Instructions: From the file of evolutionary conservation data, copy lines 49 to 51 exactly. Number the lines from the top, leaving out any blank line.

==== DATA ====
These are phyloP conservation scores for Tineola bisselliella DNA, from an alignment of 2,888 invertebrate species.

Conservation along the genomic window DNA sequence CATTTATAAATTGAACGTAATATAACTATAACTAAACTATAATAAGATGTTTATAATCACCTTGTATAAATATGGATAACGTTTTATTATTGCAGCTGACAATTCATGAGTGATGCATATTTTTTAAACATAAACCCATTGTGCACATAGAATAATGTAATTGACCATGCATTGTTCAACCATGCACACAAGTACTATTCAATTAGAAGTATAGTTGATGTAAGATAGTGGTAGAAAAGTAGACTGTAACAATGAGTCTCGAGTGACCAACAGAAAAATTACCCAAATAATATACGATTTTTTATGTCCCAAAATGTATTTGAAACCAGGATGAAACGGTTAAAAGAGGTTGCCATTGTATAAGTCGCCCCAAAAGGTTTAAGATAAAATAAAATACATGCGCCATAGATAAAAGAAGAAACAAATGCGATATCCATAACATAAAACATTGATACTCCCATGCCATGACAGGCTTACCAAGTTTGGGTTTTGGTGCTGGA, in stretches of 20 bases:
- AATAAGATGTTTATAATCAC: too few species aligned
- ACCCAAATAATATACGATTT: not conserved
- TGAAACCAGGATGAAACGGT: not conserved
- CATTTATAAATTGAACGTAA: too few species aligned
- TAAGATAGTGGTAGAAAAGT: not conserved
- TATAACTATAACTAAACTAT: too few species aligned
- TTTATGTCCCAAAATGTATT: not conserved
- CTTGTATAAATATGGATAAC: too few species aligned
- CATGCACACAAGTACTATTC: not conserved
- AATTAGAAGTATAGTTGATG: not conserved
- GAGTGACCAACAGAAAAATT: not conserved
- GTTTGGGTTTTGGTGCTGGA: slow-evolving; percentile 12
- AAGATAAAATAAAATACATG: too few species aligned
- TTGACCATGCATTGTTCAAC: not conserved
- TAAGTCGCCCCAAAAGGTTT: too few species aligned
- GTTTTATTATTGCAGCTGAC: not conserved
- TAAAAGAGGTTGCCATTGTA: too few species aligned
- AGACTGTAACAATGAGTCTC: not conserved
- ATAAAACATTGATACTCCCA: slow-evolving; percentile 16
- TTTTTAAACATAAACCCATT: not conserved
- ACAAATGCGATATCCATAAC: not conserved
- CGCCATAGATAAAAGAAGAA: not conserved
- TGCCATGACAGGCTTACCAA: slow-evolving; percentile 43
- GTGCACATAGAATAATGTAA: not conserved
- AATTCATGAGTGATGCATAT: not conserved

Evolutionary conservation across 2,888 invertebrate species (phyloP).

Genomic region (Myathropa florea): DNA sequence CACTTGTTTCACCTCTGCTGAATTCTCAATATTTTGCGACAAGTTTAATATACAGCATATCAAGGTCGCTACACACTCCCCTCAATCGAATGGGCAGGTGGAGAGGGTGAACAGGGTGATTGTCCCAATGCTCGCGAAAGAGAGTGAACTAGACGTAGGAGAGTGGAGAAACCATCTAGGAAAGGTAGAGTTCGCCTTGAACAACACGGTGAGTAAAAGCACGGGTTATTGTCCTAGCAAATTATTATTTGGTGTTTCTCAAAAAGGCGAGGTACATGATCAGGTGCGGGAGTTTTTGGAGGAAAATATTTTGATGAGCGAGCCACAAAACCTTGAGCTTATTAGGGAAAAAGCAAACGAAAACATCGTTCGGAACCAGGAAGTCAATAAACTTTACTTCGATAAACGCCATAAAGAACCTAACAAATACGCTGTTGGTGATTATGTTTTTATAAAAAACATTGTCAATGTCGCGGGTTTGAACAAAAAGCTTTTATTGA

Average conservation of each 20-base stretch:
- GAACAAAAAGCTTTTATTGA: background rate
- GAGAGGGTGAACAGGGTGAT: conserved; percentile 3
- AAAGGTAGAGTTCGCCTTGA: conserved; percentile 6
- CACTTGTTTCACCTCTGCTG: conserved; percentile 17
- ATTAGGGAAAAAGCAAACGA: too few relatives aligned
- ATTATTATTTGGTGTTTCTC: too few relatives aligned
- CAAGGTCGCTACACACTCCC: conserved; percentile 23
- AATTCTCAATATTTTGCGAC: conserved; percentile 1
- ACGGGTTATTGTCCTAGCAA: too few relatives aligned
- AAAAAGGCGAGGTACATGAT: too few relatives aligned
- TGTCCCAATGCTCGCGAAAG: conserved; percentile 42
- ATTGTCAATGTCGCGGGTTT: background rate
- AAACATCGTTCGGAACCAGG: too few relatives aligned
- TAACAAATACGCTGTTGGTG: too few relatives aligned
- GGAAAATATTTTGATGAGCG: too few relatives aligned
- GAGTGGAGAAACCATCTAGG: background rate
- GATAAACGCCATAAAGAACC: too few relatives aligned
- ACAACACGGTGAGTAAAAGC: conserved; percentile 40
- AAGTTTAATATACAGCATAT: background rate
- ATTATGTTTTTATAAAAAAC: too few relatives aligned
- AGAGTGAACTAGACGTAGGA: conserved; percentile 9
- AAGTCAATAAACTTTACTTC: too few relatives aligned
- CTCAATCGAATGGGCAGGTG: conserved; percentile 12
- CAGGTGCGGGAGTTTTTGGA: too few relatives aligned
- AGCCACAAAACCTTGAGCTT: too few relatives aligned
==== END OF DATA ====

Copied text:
- AAGTTTAATATACAGCATAT: background rate
- ATTATGTTTTTATAAAAAAC: too few relatives aligned
- AGAGTGAACTAGACGTAGGA: conserved; percentile 9